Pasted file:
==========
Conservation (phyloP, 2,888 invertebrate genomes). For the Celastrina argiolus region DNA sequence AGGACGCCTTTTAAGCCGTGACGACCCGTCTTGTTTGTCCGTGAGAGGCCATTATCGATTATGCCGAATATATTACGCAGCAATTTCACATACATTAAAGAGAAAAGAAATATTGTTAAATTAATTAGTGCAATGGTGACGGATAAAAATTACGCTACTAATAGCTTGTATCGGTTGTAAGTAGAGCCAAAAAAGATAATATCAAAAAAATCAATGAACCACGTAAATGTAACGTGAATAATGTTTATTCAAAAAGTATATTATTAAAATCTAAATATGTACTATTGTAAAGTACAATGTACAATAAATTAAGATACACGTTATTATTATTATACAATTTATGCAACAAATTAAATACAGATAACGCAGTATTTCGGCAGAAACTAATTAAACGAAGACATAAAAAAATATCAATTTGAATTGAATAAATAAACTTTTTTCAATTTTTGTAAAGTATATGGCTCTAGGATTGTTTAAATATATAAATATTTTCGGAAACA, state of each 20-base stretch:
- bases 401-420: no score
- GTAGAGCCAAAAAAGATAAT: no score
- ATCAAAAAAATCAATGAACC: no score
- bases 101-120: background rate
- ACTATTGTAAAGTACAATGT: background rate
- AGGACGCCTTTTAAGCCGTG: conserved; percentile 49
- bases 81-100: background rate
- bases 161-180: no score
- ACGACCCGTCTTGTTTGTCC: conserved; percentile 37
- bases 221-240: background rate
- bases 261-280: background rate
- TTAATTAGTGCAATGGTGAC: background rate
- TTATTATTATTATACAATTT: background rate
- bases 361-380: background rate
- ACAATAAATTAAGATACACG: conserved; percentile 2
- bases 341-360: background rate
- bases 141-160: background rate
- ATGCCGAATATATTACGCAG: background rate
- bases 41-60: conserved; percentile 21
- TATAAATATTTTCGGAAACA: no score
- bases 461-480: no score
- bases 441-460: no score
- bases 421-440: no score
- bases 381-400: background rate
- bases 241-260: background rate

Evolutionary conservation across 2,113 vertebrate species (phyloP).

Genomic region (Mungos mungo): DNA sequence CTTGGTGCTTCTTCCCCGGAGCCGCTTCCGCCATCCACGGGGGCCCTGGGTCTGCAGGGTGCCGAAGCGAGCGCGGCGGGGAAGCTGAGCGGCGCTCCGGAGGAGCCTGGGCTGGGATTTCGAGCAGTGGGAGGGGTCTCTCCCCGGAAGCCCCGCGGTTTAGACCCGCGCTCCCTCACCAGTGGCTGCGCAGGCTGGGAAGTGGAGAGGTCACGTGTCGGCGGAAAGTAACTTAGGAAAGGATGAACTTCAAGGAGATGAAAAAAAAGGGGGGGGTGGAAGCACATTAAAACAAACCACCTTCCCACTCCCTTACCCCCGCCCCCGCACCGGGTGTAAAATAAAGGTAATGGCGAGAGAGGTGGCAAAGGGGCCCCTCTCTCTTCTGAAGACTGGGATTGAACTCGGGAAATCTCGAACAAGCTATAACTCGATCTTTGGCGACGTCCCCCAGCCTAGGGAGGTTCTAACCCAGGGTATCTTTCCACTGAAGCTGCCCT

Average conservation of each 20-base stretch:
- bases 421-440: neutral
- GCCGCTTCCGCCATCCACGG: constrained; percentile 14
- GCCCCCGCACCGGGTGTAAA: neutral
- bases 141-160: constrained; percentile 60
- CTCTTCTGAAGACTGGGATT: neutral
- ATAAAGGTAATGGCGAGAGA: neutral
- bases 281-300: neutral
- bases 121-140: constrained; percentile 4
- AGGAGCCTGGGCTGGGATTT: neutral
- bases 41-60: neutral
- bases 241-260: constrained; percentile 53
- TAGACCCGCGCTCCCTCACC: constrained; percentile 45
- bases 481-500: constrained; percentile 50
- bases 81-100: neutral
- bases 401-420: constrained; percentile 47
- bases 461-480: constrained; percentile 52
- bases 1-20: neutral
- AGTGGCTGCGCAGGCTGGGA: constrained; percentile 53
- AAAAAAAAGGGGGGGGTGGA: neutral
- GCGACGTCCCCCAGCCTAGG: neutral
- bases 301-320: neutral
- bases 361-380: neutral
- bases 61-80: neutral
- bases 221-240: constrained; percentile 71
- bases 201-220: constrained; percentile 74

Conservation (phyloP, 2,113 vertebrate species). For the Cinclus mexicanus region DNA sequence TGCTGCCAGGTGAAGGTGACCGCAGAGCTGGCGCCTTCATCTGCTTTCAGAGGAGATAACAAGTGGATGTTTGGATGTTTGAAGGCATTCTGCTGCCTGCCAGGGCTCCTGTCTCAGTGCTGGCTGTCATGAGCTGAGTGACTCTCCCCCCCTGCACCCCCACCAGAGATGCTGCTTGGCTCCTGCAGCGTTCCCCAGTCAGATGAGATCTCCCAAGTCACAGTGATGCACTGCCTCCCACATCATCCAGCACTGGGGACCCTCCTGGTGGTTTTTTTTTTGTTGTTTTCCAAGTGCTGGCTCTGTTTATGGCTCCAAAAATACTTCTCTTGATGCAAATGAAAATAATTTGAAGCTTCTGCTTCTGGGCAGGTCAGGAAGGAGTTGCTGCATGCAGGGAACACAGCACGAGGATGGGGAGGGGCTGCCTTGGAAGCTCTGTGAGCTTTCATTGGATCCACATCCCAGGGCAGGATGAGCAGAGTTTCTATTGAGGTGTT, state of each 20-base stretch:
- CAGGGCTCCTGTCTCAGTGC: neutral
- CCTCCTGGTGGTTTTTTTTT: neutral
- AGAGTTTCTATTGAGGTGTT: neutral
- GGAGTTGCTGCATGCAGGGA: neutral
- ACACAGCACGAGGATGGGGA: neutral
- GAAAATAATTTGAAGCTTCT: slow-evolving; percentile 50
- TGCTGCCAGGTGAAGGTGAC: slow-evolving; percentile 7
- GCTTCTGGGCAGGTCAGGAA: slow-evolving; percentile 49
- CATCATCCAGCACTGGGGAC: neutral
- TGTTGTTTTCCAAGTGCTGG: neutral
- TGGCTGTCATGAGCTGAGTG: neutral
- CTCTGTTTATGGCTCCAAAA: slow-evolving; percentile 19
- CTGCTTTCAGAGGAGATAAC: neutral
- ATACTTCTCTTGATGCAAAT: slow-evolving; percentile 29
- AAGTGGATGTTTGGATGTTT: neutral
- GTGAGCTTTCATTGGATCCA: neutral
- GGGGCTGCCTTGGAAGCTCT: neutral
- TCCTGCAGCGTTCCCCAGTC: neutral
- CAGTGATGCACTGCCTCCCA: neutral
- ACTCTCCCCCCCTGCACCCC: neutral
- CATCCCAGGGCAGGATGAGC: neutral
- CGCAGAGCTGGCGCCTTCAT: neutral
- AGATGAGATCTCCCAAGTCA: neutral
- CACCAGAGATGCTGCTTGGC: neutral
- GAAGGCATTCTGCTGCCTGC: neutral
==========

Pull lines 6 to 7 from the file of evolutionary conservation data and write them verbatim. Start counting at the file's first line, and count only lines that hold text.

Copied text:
- ACTATTGTAAAGTACAATGT: background rate
- AGGACGCCTTTTAAGCCGTG: conserved; percentile 49